Maybe I’m the only one who thinks this, but the ESRB is kind of… ironic. I mean, I’m glad it exists, but I just find it kind of funny how much we insist violent games and disturbing media have no long-term effect on children, and yet, here we have a rating system specifically designed to keep violent, obscene, and inappropriate games out of the hands of young people. Now, obviously, that’s more for the sake of parents and retailers than fear of any prolonged psychological damage we might be inflicting, but still, it’s a little telling of our own insecurities. After all, a parent should be monitoring what their children play anyway: and since most children’s cash flow stems entirely from their parents, there shouldn’t really ever be a case where a parent couldn’t do a little digging about a game before they let their kids purchase it.
…and obviously the ESRB helps with that, but stay with me, I’m going somewhere with this.
I think as video games ebb closer and closer to a widely-accepted art form, we’re going to have to re-evaluate our ratings system. Perhaps in ways that make people uncomfortable, at first, and certainly in ways that won’t even be considered until long, long after this article is published. But consider “Proper” art as opposed to “media” art: books and paintings and sculptures, for whatever topic they may address, don’t have a rating system, and no serious moves have been made to add one. Sure, particular books like Harry Potter and Huckleberry Finn have had individual controversies, but there’s never been a movement to mark the back of each book with the content people will have to confront while they flip through the pages.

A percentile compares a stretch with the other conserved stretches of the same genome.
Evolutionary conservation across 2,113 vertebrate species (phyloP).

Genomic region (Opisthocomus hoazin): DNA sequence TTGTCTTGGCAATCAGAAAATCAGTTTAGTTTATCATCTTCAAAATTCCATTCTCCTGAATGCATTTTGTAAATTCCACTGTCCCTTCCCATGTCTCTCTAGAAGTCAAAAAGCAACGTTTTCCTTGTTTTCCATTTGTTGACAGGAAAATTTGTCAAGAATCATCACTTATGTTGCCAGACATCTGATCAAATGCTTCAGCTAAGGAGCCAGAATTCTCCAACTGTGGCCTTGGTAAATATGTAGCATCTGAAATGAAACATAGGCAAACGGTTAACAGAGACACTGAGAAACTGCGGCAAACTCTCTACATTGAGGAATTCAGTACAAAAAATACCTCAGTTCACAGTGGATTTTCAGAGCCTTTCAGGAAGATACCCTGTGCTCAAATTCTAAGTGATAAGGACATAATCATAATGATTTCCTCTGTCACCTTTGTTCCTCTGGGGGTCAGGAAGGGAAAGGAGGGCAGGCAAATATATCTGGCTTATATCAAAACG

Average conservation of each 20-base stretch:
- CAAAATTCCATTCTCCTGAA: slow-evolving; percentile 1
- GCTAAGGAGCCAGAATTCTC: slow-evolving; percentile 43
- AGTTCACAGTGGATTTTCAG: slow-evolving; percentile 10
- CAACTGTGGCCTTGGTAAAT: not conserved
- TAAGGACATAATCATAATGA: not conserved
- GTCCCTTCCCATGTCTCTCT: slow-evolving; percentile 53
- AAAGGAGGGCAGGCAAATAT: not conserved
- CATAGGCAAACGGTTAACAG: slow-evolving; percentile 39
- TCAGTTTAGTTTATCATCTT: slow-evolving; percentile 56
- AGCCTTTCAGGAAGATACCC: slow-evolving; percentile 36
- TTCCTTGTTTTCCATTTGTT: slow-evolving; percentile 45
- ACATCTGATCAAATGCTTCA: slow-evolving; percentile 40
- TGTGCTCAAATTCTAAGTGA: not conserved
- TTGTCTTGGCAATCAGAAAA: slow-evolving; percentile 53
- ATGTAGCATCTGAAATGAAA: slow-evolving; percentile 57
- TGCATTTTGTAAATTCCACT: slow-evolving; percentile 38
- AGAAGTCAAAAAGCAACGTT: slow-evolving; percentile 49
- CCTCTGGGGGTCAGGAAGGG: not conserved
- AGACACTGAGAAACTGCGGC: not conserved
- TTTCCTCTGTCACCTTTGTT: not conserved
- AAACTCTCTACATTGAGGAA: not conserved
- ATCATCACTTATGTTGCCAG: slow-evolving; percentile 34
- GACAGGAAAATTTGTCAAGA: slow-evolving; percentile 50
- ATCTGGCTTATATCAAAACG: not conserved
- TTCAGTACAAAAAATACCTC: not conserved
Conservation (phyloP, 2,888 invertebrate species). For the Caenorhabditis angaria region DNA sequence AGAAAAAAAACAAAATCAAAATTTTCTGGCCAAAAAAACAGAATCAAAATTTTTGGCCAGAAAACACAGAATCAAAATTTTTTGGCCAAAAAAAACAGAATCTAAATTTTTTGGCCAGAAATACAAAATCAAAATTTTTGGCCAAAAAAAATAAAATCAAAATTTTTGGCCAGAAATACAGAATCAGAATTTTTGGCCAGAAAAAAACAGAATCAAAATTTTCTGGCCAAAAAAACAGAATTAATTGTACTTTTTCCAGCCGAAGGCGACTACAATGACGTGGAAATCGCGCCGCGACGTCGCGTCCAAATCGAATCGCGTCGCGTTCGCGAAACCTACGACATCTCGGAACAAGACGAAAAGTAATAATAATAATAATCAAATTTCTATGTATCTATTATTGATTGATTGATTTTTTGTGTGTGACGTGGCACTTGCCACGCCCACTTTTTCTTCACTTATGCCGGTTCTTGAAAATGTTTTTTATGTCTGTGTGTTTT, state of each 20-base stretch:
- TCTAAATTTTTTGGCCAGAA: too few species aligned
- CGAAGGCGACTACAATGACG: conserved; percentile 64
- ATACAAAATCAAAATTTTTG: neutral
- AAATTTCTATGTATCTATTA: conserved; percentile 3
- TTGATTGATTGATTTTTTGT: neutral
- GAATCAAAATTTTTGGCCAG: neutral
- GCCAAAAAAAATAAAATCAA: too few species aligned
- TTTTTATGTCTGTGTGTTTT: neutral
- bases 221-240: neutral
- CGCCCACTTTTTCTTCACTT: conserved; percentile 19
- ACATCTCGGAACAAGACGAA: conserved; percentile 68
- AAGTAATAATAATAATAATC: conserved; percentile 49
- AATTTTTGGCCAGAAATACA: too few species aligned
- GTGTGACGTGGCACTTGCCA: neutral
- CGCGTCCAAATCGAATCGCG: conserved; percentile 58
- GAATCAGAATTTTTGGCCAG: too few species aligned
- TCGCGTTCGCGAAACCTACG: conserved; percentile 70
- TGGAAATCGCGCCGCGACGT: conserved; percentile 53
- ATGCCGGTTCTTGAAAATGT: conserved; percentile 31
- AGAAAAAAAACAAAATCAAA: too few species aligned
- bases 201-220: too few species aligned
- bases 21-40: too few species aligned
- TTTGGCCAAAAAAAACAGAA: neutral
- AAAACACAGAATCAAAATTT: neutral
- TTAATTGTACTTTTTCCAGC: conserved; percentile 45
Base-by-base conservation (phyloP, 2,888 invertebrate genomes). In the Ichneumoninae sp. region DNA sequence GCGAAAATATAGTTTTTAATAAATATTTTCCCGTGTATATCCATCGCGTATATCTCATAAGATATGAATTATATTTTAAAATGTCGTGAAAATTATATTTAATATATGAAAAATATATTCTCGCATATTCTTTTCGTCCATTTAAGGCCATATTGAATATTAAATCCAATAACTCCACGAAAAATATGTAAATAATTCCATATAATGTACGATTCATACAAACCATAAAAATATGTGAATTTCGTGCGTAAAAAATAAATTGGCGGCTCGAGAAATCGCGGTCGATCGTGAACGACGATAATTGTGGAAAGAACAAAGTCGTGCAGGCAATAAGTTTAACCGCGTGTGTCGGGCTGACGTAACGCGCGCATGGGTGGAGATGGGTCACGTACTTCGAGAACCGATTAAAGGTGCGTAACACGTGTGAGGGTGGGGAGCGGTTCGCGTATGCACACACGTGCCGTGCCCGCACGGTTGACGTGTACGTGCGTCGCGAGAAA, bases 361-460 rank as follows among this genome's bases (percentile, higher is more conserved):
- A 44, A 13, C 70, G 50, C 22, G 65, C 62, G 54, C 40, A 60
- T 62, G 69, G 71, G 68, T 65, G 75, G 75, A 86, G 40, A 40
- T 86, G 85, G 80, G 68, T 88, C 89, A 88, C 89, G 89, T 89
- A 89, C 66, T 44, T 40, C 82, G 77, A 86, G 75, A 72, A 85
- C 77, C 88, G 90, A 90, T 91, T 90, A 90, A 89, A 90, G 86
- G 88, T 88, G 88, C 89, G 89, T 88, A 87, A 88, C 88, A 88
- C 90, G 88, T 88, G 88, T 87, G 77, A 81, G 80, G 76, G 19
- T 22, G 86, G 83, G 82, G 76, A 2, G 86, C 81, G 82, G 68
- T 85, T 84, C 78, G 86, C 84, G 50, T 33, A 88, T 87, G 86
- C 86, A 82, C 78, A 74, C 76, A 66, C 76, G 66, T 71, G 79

Consider, then, contemporary “media” art: music and movies and video games, and you’ll see a stark contrast. Games and movies are practically defined by the audience they intend to appeal to, and CD’s with the “Parental Advisory” sticker on the front tend to be the most looked at. Things are very rigidly and inorganically shoved into ratings that dictate who can enjoy them, and who has to go to Wikipedia to gaze longingly at the poster. TV, which could only loosely be called an art form, even has a rating system, although it’s rare you find anything over 14.
The reasons for this are obviously varied, and I think more than anything It just has to do with the time of inception than anything innate about the medium each art form is presented in: not enough children could read when books grew prominent, and most of the time all anyone was reading was the bible anyway and no one wanted to admit that wasn’t exactly child-friendly. By the time overbearing parents became worried about troublesome media, books and paintings had such a powerful establishment within society, well, the idea of broadly labeling a book outside it’s genre just seemed like a pointlessly imposing task. There were simply too many books/paintings to start now. Plus, the idea of limiting the number of books a child could read seemed outlandish at best: reading was good for you. Unless they were picking up porn novelettes there was no reason a child shouldn’t read as much and as many books as possible, be it The Magic Tree-House or the Great Gatsby.